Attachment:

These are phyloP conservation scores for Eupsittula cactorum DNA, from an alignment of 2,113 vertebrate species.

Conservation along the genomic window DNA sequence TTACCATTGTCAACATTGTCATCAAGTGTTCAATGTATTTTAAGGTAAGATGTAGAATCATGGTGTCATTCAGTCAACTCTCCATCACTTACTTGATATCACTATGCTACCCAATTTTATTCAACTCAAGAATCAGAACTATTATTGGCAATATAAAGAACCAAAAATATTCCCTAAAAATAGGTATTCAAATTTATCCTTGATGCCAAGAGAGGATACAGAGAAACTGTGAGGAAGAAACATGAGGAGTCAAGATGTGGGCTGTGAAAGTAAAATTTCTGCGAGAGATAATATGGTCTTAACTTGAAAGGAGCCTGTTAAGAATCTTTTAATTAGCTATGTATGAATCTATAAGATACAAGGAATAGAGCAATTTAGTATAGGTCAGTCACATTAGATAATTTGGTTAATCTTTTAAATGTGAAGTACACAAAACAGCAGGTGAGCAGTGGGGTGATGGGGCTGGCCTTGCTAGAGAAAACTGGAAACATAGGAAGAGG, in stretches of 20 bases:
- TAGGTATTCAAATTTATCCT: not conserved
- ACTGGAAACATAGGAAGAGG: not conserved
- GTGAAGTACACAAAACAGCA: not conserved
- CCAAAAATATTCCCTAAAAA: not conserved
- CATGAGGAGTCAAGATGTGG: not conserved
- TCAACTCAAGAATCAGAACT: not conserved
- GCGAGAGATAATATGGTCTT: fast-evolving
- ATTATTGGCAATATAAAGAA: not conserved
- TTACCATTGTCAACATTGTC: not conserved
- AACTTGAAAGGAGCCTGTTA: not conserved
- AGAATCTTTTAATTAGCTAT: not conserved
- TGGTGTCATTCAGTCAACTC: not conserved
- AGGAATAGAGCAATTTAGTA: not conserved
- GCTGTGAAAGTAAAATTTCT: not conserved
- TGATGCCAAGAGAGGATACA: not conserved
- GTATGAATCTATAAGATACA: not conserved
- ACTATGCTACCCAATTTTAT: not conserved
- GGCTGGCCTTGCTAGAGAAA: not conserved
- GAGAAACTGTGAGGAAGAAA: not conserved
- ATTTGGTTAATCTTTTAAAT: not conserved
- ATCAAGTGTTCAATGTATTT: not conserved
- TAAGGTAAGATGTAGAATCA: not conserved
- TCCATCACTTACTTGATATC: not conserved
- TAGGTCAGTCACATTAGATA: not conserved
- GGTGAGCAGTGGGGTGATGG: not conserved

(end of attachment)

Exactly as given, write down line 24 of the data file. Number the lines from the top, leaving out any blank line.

- TAAGGTAAGATGTAGAATCA: not conserved